Using Futures to Hedge Against Shifts in Commodity Prices
Producers and consumers of commodities use futures markets to protect against adverse price moves that could result in large financial losses. A producer of a commodity is at risk of prices moving lower while a consumer of a commodity is at risk of prices moving higher.
Hedging is an important tool when it comes to running a business from either of those perspectives. A hedge will guaranty a consumer a supply of a required commodity at a set price. A hedge will guaranty a producer a known price for their commodity output.
Many factors come into play when seeking to hedge against commodity price volatility. Essentially, prices are driven by either market factors, such as supply and demand, or non-market factors, such as the weather or geopolitical issues. As examples, a drought in the farming regions of the U.S. could cause a shortage of corn, and assuming demand stayed the same, prices would rise.
Advantages of Futures
Futures exchanges offer contracts on commodities. These futures contracts provide producers and consumers alike a mechanism with which to hedge their positions in commodities. Futures contracts trade for different time periods, allowing producers and consumers to choose hedges that closely reflect their risks. Additionally, futures contracts are liquid instruments, meaning there's a lot of trading activity in them and they're generally easy to buy and sell.
Aside from producers and consumers, speculators, traders, investors, and other market participants utilize these markets. The exchange requires those who hold long and short positions to post margin, which is a performance bond to cover potential losses.
Producers and consumers often receive special treatment on commodity exchanges. As hedgers, their margin rates are often lower than other market participants, who are trying to make money on trading, not protect against losses.
To hedge, it is necessary to take a futures position of approximately the same size—but opposite in price direction—from one's own position. Therefore, a producer who is naturally long a commodity hedges by selling futures contracts. The sale of futures contracts amounts to a substitute sale for the producer, who is acting as a short hedger.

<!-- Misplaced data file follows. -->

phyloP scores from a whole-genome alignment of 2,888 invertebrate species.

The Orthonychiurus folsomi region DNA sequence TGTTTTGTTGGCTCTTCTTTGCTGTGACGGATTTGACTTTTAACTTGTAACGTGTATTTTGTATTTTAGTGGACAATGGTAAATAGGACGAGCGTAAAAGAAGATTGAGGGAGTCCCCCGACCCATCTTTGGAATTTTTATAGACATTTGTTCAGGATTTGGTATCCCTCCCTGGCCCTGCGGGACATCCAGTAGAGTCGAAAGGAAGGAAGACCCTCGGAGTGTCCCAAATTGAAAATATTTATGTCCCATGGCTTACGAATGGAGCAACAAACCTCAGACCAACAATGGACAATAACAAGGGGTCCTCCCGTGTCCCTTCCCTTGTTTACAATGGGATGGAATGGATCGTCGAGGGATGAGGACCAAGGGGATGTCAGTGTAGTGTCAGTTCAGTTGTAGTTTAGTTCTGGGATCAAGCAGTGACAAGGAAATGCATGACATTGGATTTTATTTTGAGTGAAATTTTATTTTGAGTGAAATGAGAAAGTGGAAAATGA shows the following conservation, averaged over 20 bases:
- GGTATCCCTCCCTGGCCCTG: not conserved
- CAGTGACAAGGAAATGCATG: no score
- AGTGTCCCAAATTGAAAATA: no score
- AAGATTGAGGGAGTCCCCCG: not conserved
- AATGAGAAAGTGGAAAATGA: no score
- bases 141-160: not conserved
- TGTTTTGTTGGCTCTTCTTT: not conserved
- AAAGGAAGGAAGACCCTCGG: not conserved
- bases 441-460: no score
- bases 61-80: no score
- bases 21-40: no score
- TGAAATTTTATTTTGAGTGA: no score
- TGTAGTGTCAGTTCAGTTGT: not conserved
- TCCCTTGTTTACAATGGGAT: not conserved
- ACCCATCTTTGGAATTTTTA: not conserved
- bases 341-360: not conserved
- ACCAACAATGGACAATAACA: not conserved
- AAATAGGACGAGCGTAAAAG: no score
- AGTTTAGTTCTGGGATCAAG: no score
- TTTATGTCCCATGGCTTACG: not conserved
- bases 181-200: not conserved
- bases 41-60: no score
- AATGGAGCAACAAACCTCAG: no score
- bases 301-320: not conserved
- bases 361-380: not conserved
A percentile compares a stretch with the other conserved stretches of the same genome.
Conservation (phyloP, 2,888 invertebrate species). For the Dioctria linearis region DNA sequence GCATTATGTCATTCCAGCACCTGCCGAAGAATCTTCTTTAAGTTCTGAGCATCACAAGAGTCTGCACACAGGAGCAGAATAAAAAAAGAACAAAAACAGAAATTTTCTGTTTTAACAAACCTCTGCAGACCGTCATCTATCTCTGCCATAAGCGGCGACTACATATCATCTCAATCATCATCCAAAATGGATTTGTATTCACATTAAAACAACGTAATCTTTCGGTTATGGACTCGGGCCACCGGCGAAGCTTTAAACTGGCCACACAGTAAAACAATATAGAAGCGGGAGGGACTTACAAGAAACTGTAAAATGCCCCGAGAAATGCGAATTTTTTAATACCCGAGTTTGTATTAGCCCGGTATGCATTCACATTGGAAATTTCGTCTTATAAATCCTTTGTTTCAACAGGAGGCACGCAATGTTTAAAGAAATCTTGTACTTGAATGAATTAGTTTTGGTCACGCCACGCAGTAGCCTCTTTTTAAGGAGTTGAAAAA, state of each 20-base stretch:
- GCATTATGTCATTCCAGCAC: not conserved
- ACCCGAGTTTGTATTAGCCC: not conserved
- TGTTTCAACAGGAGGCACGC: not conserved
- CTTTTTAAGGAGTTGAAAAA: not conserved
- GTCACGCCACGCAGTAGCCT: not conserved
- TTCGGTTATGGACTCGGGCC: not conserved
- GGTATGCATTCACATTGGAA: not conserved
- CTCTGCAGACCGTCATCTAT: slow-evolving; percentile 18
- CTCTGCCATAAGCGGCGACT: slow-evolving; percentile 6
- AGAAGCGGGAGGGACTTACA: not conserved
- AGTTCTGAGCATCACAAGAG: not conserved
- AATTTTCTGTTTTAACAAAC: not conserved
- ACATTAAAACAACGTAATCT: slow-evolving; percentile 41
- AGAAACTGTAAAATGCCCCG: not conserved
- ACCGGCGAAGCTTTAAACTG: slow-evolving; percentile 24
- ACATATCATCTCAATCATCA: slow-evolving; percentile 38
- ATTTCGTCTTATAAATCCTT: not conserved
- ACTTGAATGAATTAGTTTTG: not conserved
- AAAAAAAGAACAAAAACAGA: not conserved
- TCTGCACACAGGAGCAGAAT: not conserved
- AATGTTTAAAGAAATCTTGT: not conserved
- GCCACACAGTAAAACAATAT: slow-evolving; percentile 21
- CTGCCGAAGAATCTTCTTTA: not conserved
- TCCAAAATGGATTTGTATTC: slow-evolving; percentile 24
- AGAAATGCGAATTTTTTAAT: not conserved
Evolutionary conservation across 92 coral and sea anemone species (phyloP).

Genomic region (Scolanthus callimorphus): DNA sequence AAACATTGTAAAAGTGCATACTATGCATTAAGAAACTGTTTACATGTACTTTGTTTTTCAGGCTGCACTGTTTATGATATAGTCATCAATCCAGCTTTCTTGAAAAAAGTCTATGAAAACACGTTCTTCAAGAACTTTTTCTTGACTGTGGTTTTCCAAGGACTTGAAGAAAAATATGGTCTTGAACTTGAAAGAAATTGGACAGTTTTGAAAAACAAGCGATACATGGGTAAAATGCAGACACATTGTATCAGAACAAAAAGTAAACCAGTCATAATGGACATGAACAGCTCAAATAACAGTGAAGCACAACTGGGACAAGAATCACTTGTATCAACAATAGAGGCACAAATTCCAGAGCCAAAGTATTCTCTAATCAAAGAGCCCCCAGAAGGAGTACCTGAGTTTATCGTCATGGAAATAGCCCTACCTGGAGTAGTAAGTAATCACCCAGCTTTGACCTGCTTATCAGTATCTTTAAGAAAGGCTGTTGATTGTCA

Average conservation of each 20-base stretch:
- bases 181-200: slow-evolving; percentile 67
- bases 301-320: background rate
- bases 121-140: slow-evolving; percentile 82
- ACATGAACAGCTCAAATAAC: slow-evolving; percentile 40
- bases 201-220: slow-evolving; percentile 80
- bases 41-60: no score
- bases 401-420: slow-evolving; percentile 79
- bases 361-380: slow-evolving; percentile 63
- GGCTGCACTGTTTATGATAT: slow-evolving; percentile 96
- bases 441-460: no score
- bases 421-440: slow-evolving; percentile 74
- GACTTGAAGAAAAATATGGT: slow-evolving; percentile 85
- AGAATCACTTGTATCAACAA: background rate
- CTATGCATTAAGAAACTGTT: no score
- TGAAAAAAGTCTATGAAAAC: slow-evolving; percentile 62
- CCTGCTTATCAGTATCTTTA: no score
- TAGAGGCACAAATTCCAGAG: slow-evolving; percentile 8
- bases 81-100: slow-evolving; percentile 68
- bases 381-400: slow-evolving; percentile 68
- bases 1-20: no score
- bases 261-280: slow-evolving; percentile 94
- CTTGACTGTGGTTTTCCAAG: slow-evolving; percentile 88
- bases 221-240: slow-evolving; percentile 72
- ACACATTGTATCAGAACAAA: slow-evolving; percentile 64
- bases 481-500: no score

A consumer who is naturally short a commodity hedges by buying futures contracts. The purchase of futures contracts amounts to a substitute purchase for the consumer, who is acting as a long hedger.
While supply and demand for commodities fluctuate, so does price. A producer or consumer who does not hedge assumes price risk. Producers and consumers who use futures markets to hedge transfer their price risk.
If someone holds the physical commodity, they assume the price risk for it as well as the costs associated with holding that commodity, including insurance and storage costs. The price of a commodity for future delivery reflects these costs, so in a normal market, the price of deferred futures is higher than nearby futures prices.
When a producer or consumer uses a futures exchange to hedge a future physical sale or purchase of a commodity, they exchange price risk for basis risk, which is the risk that the difference in the cash price of the commodity and the futures price will diverge against them.
Futures exchanges have associations that act as clearing houses, which means they become the transaction partner of a trade. They match up buyer and seller, check their creditworthiness, and ensure each one is paid what they're owed. Therefore the clearing houses help remove credit risk from the system.
A Drawback of Hedging With Futures
Hedging in the futures market isn't perfect. For one thing, futures markets depend upon standardization. Commodity futures contracts require certain quantities to be delivered on set dates. For example, a futures contract for corn might entail a delivery of 5,000 bushels in December 2020. And sometimes quality—for example, the purity of precious metals—comes into play.
Hedgers sometimes produce or consume commodities that do not conform to the specifications of future contracts. In these cases, hedgers will assume additional risks by using standardized futures.
Alternatives to Futures Markets
Futures markets are not the only choice for hedgers. They can also use forwards and swaps to hedge. These markets entail principal-to-principal transactions—meaning no exchange is involved—with each party assuming the risks of the other. However, these tailor-made transactions may meet the specific needs of commodity consumers or producers better than standardized futures contracts can.
The Commodity Futures Trading Commission (CFTC) offers a useful glossary of commodity futures terms and definitions.
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